John Mccain Promises To Name Amnesty Bill After Ted Kennedy, Bashes Arizona For Tough Immigration Law | Buzzpobuzzpo

Killing the rule of law softly on immigration « Hot Air

They also would punish people who, during the commission of a crime, knowingly transport or harbor illegal immigrants. Something like speeding or driving without proper equipment could constitute a crime. April 2011: GA passes immigration bill Georgia immigration law foes protest Georgia mayor grapples with new law RELATED TOPICS U.S. Courts "The apparent legislative intent is to create such a climate of hostility, fear, mistrust and insecurity that all illegal aliens will leave Georgia," Thrash wrote. In his 45-page ruling, the judge cited a previous court decision that said preliminary injunctions were in the public interest "when civil rights are at stake." He also wrote that state officials were attempting to overstep federal authority on immigration enforcement. <br>visit http://on.cnn.com/iHTXiD

Sandweg, a criminal defense attorney and Arizona crony of Janet Napolitano, wrote in relation to President Obamas directive that ICE reexamine enforcement policies with an eye toward making them more humane. To that end, he says ICE should eliminate non-criminal re-entrants and immigration fugitives as a priority category for deportation. What that means is that people who have been formally deported and then sneak back in should be exempted from further attempts at removing them, even though re-entry after deportation is a felony. Also, he wants to exempt from deportation the hundreds of thousands of illegal aliens who have been ordered deported but ignored the order and simply absconded. He says, in the obligatory to be sure paragraph, To be sure, those who repeatedly cross our borders illegally or abscond from the immigration court bear culpability but if theyre exempt from being taken into custody and removed from the country, what does that culpability mean? Its not like theyre going to be prosecuted, even though reentry after deportation and absconding from court are both criminal offenses. Hes not just blue-skying this idea; its clearly the next step being considered in the administrations unilateral amnesty push. It wouldnt confer legal status on any illegal aliens (unlike the presidents illegal DACA/DREAM amnesty) but would solidify the status of immigration violations as secondary offenses. <br>visit http://wp.me/p4xGR-fEg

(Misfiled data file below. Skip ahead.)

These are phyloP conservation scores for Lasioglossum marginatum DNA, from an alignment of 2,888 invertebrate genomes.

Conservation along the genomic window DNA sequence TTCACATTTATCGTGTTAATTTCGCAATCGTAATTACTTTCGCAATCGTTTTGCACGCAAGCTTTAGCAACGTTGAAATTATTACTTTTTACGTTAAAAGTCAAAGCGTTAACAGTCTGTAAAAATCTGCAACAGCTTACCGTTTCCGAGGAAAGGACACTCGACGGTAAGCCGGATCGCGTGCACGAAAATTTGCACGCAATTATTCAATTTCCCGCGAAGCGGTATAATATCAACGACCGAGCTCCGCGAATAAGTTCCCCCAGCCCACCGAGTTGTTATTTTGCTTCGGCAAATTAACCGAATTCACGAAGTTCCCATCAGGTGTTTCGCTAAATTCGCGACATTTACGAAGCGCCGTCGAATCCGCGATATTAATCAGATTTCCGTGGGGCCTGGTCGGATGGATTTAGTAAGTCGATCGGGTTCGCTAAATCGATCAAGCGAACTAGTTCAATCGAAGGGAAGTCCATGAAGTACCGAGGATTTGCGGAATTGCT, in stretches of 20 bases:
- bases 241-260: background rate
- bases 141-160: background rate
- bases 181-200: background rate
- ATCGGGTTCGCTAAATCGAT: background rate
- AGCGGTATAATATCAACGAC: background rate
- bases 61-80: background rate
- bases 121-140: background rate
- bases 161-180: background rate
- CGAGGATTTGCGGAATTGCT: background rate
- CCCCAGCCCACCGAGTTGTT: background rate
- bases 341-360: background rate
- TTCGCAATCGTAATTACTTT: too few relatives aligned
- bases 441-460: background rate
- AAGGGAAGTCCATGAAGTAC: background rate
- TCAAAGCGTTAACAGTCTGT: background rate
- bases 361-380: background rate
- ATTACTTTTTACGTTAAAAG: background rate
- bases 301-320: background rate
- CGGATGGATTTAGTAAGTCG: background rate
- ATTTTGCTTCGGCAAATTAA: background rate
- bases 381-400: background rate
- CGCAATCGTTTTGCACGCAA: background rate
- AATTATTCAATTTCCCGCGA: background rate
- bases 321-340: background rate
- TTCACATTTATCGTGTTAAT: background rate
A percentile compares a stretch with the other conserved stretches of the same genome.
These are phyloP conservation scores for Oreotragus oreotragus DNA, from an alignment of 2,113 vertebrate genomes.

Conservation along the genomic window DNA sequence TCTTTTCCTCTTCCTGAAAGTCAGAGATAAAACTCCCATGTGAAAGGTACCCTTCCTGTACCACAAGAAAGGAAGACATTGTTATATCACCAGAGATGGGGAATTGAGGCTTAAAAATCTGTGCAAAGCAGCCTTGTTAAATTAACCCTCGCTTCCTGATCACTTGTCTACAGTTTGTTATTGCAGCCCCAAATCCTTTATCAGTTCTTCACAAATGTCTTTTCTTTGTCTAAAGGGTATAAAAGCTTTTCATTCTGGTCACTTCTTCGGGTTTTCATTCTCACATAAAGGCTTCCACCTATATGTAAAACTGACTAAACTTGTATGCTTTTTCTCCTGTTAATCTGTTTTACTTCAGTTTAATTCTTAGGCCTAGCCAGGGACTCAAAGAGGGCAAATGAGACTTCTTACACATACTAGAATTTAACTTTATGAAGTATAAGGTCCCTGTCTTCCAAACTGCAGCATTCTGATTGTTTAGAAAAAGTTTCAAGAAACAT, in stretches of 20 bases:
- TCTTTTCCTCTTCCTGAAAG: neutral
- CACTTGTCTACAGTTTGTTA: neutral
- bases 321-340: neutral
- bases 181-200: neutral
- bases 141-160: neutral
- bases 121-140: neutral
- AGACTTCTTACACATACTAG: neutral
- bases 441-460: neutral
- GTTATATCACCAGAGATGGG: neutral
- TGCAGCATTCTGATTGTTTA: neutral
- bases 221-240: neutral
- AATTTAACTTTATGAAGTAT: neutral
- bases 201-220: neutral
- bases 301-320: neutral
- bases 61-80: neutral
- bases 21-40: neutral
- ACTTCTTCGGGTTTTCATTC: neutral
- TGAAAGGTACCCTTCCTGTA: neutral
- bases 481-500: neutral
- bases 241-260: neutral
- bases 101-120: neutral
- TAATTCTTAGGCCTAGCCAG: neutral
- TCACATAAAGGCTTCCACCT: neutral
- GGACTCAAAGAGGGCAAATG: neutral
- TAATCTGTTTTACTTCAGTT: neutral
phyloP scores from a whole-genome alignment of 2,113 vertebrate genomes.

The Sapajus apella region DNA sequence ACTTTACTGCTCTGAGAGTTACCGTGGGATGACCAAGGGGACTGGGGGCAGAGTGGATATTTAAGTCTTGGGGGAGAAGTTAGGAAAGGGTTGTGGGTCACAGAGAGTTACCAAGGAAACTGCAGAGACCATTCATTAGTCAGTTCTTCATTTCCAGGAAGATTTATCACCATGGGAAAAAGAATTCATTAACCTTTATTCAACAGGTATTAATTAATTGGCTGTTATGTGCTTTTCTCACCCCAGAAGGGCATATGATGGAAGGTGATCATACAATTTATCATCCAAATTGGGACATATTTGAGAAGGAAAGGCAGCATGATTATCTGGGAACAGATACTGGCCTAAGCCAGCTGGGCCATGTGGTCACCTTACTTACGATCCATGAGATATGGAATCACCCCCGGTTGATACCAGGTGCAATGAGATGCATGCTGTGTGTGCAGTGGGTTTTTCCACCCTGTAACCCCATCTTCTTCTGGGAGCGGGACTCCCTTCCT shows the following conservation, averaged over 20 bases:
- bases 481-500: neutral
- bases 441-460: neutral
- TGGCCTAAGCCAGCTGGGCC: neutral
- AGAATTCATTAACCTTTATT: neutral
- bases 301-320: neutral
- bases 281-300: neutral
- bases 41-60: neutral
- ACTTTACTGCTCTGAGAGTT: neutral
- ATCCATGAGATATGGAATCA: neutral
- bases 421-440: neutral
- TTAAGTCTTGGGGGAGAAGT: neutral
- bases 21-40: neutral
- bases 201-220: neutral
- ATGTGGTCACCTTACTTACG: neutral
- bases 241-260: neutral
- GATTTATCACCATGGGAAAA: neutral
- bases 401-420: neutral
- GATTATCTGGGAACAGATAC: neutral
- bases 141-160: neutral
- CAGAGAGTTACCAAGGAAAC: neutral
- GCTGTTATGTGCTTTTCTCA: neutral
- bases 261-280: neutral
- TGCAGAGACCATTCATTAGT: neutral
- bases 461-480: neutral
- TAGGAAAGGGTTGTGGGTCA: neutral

What do you think of this post? Mitch Morgan (@azmitche) March 28, 2014 at 7:07 pm # John McCain needs to put his name plate on the other side of the isle. Reply Steven Barrett March 29, 2014 at 1:26 am # There should be a large bootprint in the seat of McCains trousers, where the Republican Party kicked him over to the left, where he belongs! Turncoats like him are why the party cant get back into the White House. Hes no more Republican than Bill Clinton. The ironic thing is that Clintons honest about that (at least). <br>visit http://buzzpo.com/john-mccain-promises-name-amnesty-bill-ted-kennedy-bashes-arizona-tough-immigration-law/

Sandweg highlights something which is already going on to some extent in the Justice Department and could clearly be taken much further. If you cant gain any ground in getting the Legislative branch to decriminalize entry by illegal aliens, apparently you can just leave the current laws on the books but fail to enforce them. Or, on a related note, treat the crime as such an afterthought that there is no longer any disincentive to violating the law. That leads us to the larger question one which has been debated over a number of presidencies. At what point does a government divided into three ostensibly equal branches break down in effectiveness if they refuse to play their part in the overall contract? What does the Supreme Court do if it issues a ruling but can find no strong arm to enforce its decision? What recourse does the Legislative branch have if the duly elected members pass laws, but the judicial wing of the Executive fails to hold violators to account? <br>visit http://hotair.com/archives/2014/03/29/killing-the-rule-of-law-softly-on-immigration/

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